Written by Wally Wallace Friday, 03 May 2013 15:46
Having worked on bikes for decades, the Bikeman knows how to spot and replace a worn out chain and cassette. Unfortunately, many cyclists out there are unaware of the benefits of changing one's chain out at regular intervals or how to know when to do it, and finally, how to do the work themselves. When confronted with a worn chain diagnosis, or even worse, a full on drive train replacement from their local wrench many cyclists react as if they can't believe it. Chains stretch and wear out cassettes and chain rings my friends and the old saying holds true here - "An ounce of prevention is worth a pound of cure". Diagnosis & replacement of these common parts is pretty straight forward...lets talk it out. The weak link the bike drive train is the chain and believe it or not, they do stretch over time. This is normal, the key is changing out the chain before it wears out the much more expensive cassette and chainrings. The common rule of thumb is a cassette will last you 3 or 4 chains if the chain is changed at proper intervals. To check your chain for wear you need a chain checker such as the Park CC-2 or CC-3 (click the links to see vids on how they work).
The image below is an extreme case but it illustrates a few important points. 1st point being there is such a thing as too much lube, 2nd being regular maintenance is a good idea. The main thing we can glean from this image is what a worn cassette looks like. See the way the 2nd and 3rd cogs look, kinda of pointy. It's totally worn out and definitely prone to skipping under power. Then look at the bigger cogs outside of the chain, see how they have a nice round profile to the hollow where the chain goes and square tops to the teeth. Much better, although they could still be prone to skippage because the chain must be super stretched to have worn out the smaller cogs as badly as it did. In order for a cassette to be worn out this unevenly the rider is obviously riding in the same gear(s) all the time and is pretty atypical. This guy obviously needed both a new chain and cassette, your case might not be so cut and dry. Sometimes you slap on a just new chain to replace a moderately stretched one and it's fine, no skippage under power. Sometimes just a chain won't do and a new cassette is needed as well, you won't know until you try it. If it's questionable, just do the cassette too, you won't regret it...new drive trains feel awesome!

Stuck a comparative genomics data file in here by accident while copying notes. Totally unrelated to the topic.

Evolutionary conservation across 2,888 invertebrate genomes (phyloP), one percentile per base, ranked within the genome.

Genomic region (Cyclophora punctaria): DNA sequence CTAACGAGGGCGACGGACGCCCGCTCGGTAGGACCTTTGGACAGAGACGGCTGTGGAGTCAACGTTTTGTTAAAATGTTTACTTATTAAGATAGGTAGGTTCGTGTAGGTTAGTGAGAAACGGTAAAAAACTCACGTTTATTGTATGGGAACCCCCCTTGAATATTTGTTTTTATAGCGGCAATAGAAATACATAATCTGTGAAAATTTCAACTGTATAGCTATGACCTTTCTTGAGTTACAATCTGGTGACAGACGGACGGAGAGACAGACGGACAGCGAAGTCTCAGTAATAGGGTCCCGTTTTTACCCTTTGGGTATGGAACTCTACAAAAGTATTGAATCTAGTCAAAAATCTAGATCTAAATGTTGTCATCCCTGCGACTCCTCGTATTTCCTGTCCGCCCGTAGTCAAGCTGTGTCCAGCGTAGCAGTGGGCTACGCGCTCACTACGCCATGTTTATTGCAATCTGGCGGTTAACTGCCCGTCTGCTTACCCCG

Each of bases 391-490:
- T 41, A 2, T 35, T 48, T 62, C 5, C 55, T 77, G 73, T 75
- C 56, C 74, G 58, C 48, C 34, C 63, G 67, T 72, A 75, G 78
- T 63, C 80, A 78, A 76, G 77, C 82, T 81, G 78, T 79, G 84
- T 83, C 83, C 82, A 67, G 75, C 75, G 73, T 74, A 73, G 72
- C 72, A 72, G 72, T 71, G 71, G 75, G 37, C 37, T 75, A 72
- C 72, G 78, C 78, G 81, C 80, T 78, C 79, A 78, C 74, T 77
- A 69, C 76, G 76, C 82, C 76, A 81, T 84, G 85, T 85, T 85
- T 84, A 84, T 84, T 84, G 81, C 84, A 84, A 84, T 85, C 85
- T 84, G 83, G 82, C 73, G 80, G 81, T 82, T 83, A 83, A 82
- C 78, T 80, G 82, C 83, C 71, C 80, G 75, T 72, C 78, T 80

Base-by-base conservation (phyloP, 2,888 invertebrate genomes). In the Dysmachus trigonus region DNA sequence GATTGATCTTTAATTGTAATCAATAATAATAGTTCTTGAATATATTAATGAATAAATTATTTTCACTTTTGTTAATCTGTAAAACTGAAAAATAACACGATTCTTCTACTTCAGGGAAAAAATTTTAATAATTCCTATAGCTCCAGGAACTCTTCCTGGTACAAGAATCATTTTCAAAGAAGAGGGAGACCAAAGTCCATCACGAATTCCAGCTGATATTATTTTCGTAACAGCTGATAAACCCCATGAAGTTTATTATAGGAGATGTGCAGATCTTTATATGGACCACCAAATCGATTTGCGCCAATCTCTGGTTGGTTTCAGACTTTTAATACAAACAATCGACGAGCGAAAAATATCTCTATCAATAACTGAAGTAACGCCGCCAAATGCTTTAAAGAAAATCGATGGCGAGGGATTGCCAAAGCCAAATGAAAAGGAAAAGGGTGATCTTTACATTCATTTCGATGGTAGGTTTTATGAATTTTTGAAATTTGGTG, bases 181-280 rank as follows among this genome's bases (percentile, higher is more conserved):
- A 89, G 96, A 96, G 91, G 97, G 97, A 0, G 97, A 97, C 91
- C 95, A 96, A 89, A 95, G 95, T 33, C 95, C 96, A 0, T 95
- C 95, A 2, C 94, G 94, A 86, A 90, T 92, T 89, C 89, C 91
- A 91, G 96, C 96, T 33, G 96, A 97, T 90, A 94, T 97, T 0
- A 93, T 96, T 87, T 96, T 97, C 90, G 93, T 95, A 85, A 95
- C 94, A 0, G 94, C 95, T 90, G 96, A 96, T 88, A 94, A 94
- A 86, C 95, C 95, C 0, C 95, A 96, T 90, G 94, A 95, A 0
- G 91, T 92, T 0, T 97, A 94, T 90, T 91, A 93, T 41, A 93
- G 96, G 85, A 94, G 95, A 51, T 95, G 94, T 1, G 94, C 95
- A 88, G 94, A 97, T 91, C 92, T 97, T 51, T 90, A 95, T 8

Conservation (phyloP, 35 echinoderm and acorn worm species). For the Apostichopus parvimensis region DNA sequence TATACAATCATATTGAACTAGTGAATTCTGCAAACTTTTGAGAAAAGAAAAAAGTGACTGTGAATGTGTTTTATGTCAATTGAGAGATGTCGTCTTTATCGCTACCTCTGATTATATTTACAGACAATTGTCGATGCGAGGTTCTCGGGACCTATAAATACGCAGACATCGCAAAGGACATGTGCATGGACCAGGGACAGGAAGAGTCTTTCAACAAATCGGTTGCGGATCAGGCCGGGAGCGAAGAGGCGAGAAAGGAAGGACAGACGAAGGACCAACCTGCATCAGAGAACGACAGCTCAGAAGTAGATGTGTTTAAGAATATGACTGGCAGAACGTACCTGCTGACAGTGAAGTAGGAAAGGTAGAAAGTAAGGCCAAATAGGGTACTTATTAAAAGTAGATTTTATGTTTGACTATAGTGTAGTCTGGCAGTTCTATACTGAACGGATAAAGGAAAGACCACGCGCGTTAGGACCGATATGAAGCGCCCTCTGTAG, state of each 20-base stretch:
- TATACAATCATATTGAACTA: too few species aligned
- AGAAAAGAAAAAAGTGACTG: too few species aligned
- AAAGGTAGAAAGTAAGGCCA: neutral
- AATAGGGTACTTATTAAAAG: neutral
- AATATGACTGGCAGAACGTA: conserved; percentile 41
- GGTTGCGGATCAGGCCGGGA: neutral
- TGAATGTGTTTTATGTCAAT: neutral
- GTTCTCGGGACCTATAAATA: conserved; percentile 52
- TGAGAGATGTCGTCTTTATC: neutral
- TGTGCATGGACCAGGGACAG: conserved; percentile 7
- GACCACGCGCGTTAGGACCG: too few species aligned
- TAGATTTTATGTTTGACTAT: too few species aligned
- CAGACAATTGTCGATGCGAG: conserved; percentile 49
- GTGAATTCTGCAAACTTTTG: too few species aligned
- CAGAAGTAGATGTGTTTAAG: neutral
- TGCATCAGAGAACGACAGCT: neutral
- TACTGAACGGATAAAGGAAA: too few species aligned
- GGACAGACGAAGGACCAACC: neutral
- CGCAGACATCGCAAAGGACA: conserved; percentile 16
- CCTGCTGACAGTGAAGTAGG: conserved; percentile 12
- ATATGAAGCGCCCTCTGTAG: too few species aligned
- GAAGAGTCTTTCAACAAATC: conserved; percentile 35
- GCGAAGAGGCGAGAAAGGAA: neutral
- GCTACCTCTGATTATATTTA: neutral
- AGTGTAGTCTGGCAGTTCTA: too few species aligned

So, let's assume you've measured your chain and it's just worn enough to replace without needing a new cassette. Well, you'll need a new chain (call if you're not 100% sure about which chain is for you, there are a lot of variables, particularly 10 & 11 speed), a chain tool (we recommend getting at least the Park CT-5), about 30 minutes, and this article on correct chain sizing. For what it's worth, SRAM chains are typically less expensive and come with a "power link" enabling tool free removal for cleaning, overhauls, etc.
Or maybe it's time to change both. You'll need the right cassette, which we explain in this related article, a chain whip, cassette lock ring tool (most likely the Park FR-5GC), a big adjustable wrench, some grease, about 45 minutes, this quick little video on how to remove and install a cassette...and maybe a beer.
Now the trick is to make sure you check your chain at regular intervals to keep more of your hard earned $ in your pocket and your bike running optimally. Give us a call @ 1-800-BIKEMAN if you have any questions, we love talking bikes!
Here are some links to the essential parts and tools to change out your own chain and cassette on Bikeman.com
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